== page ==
On this date in 1783, London’s colorful penal history moved across town.
For centuries, public executions had been carried out at the storied Tyburn gallows, a ribald, rambunctious affair that involved carting the doomed from Newgate Prison through teeming city streets, by way of ale house pit stops.
The Tyburn era drew to a close late in the 18th century. Five weeks before, its last victim swung there.
The former hanging grounds of Tyburn, sketched by William Capon in 1785. The gallery still standing was privately erected, to sell tickets to spectators eager for a view.
Little more than a month later, the curtain raised and the trap fell on a new chapter for the London hanged.
Henceforth, the processional would be dispensed with, and the condemned simply walked across a courtyard and up a flight of stairs to a public gallows just outside the prison.
These were still public executions, and hardly eliminated the carnival atmosphere as this c. 1789 sketch will attest:
But it marked a move towards, if not altogether to, a version of the death penalty more familiar to modern eyes. For one thing, the prison itself became the site of punishment, absent the elaborate and occasionally dangerous theater of the trip to Tyburn; at Newgate, they were regularized, an extension of the frightful dungeon, and as the crowd itself was controlled and separated from the elevated platform, the natural next step would be at last to withdraw inside the prison’s walls.
At the same time, there is a technological advance towards “scientific” hangings geared to minimize suffering: the ‘New Drop’.
This system, whereby a trap sprung beneath the prisoner’s feet suspended him on the gallows, was not strictly new — a form of it had been used at Tyburn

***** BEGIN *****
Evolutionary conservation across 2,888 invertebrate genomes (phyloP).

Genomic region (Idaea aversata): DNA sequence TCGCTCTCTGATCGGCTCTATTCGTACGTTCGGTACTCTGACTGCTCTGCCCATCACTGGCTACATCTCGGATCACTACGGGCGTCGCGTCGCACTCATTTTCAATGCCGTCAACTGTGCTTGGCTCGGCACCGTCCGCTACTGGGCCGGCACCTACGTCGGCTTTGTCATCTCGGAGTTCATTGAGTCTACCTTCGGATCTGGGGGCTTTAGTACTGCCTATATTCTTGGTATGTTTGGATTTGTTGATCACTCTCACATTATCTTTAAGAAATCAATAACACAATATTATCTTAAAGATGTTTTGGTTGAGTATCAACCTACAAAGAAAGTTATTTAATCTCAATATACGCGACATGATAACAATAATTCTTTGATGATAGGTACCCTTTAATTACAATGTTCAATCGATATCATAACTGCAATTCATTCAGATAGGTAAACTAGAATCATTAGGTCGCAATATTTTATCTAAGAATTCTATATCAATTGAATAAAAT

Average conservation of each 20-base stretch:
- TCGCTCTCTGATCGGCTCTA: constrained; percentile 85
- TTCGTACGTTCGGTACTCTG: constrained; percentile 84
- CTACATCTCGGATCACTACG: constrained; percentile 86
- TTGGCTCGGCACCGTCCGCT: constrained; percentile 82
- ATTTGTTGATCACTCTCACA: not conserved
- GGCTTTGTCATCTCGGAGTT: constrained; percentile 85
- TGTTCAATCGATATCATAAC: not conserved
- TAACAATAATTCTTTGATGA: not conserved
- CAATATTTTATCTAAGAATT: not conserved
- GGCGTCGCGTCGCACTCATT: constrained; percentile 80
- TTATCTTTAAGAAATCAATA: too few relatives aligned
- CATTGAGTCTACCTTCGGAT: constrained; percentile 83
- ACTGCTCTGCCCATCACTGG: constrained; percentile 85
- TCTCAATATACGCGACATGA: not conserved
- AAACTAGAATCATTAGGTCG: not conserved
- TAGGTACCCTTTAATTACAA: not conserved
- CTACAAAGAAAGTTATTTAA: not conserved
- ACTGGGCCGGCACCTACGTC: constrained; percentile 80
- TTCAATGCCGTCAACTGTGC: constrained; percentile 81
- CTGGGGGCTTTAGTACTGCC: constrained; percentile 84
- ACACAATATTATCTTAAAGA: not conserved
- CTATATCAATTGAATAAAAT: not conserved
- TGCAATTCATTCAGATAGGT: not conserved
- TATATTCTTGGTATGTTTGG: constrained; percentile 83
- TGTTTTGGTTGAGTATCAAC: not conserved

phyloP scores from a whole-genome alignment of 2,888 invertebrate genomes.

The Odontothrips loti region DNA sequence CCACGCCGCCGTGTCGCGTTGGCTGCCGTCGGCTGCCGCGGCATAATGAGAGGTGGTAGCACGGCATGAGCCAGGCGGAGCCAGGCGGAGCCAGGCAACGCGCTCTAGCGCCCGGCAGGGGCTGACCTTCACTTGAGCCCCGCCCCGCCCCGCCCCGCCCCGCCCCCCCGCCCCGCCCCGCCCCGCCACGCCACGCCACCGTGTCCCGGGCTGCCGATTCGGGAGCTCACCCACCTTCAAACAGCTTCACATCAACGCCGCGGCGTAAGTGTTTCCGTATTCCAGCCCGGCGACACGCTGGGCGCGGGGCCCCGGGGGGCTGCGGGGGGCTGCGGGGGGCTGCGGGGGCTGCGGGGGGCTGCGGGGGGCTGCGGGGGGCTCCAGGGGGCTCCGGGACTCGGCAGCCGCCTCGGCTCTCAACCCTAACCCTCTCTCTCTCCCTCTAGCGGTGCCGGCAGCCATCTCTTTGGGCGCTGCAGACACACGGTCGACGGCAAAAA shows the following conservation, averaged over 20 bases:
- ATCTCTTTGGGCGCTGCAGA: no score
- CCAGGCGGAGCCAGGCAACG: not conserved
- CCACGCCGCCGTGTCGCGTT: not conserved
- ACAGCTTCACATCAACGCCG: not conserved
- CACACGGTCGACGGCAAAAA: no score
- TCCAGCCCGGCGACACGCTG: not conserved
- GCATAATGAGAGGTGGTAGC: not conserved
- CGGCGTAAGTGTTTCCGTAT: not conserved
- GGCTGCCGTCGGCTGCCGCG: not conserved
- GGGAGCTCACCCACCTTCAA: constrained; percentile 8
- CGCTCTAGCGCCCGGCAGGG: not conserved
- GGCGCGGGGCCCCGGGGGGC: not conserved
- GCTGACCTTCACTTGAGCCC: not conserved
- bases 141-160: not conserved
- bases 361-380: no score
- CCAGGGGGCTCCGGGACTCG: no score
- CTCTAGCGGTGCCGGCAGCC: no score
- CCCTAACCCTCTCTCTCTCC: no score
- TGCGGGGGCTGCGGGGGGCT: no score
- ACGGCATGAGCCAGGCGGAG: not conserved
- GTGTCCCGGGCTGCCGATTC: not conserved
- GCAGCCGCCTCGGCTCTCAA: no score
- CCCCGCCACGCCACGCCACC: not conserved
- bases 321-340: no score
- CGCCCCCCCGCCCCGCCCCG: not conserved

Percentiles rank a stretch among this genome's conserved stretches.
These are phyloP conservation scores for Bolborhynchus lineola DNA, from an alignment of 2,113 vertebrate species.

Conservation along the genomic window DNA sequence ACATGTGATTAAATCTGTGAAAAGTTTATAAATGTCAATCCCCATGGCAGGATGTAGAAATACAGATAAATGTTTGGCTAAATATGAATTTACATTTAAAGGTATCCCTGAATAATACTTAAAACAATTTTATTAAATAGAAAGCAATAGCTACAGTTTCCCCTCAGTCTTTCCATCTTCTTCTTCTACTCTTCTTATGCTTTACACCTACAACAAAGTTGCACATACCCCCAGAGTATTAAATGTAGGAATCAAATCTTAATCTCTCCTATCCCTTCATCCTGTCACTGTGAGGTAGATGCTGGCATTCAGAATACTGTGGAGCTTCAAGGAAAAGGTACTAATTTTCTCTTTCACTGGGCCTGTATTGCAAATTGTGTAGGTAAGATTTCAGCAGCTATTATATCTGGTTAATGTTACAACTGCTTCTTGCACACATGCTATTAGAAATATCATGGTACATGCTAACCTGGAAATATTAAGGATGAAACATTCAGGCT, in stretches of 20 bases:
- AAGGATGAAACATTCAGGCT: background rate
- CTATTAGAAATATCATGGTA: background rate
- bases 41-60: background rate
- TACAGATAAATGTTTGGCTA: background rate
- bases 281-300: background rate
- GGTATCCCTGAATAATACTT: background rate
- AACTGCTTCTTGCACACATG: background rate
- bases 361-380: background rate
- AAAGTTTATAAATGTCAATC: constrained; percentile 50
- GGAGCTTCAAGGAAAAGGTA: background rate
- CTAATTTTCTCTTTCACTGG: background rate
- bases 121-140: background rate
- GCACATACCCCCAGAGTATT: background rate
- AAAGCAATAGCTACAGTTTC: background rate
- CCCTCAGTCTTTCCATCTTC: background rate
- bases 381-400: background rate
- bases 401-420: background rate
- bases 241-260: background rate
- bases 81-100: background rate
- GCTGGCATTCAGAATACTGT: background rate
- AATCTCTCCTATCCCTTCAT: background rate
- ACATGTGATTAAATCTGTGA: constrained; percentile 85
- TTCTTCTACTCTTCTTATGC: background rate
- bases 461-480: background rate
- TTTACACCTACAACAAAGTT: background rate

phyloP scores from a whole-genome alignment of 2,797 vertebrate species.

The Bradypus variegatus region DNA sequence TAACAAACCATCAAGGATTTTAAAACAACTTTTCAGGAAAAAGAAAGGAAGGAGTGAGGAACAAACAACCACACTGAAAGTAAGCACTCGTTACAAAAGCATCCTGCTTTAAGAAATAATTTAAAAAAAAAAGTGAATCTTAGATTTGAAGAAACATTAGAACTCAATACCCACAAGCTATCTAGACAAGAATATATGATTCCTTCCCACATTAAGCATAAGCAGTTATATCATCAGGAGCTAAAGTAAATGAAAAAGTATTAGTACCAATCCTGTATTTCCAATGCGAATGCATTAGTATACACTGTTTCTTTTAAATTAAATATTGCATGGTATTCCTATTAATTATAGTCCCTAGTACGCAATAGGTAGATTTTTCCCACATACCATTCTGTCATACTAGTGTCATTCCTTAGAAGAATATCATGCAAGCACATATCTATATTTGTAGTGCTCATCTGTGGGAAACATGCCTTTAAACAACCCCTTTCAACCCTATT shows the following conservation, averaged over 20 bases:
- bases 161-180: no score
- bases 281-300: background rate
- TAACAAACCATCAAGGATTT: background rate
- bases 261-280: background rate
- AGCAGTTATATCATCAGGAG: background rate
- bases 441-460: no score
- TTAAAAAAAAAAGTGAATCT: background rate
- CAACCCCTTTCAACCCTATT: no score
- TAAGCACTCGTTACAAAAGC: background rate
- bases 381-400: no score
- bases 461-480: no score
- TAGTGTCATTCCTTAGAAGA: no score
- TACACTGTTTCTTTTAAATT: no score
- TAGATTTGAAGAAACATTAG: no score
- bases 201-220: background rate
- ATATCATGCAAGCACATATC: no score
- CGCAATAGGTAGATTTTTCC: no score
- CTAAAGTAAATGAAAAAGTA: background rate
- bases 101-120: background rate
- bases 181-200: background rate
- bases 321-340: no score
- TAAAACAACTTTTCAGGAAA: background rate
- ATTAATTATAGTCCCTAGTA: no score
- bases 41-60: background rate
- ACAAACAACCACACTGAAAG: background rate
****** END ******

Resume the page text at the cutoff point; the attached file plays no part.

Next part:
Of course, progress always has its detractors.
74-year-old Samuel Johnson groused at the “innovation” of leaving Tyburn:
[T]hey object that the old method drew together too many spectators. Sir, executions are intended to draw spectators; If they do not draw spectators, they don’t answer their purpose. The old method was most satisfactory to all parties; the public were gratified by a procession and the criminal was supported by it.
Approaching the matter from a very different perspective, Lord Byron found the Italian beheadings of Mastro Titta “altogether more impressive than the vulgar and ungentlemanly dirty ‘new drop’, and dog-like agony of infliction upon the sufferers of the English sentence.”
* In the correspondence of an early 19th century Secretary of the Admiralty, we have confirmation of this in a letter of Sir Peter Laurie, available from Google Books here and here. Laurie reports that “something like a drop in hanging criminals”
was not adopted as the general mode of execution till 1783, when ten felons were executed on the 9th of December in that year for the first time in front of Newgate, on a new drop or scaffold hung with black … The gallows used at Tyburn was purchased by a carpenter who, having no sentiment in his composition, converted it into stands for beer butts in the cellars of a public house called the “Carpenter’s Arms” in Adam Street.